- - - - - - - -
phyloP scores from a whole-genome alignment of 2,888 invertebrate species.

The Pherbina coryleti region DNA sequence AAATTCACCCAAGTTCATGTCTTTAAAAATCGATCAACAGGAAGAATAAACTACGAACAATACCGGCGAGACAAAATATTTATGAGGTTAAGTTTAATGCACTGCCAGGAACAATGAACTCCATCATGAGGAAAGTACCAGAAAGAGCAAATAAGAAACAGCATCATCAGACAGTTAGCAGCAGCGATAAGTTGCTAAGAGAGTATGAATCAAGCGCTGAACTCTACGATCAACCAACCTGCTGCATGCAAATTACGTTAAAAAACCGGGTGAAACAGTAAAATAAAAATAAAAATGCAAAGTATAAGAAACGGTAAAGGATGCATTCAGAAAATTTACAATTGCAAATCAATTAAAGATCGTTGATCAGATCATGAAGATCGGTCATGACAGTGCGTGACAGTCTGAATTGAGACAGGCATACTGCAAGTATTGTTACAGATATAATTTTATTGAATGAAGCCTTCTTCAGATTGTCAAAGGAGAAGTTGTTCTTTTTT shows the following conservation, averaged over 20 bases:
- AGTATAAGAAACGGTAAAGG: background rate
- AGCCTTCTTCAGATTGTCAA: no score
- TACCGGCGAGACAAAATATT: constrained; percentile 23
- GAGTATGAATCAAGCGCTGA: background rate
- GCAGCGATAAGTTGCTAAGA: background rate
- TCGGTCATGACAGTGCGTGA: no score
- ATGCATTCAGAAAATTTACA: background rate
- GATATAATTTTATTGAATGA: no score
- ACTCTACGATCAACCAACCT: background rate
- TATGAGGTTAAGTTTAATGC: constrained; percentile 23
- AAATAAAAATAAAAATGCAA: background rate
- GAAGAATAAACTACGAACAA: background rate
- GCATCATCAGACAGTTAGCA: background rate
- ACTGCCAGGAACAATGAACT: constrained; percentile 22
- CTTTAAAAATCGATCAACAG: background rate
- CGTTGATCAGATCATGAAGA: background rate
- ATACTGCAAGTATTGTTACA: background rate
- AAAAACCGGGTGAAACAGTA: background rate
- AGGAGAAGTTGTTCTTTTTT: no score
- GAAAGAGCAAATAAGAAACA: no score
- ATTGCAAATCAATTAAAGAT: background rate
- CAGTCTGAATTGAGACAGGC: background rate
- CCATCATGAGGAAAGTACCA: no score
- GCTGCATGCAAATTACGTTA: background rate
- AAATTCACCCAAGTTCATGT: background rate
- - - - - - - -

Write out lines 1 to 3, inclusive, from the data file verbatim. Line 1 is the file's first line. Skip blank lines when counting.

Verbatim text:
phyloP scores from a whole-genome alignment of 2,888 invertebrate species.

The Pherbina coryleti region DNA sequence AAATTCACCCAAGTTCATGTCTTTAAAAATCGATCAACAGGAAGAATAAACTACGAACAATACCGGCGAGACAAAATATTTATGAGGTTAAGTTTAATGCACTGCCAGGAACAATGAACTCCATCATGAGGAAAGTACCAGAAAGAGCAAATAAGAAACAGCATCATCAGACAGTTAGCAGCAGCGATAAGTTGCTAAGAGAGTATGAATCAAGCGCTGAACTCTACGATCAACCAACCTGCTGCATGCAAATTACGTTAAAAAACCGGGTGAAACAGTAAAATAAAAATAAAAATGCAAAGTATAAGAAACGGTAAAGGATGCATTCAGAAAATTTACAATTGCAAATCAATTAAAGATCGTTGATCAGATCATGAAGATCGGTCATGACAGTGCGTGACAGTCTGAATTGAGACAGGCATACTGCAAGTATTGTTACAGATATAATTTTATTGAATGAAGCCTTCTTCAGATTGTCAAAGGAGAAGTTGTTCTTTTTT shows the following conservation, averaged over 20 bases:
- AGTATAAGAAACGGTAAAGG: background rate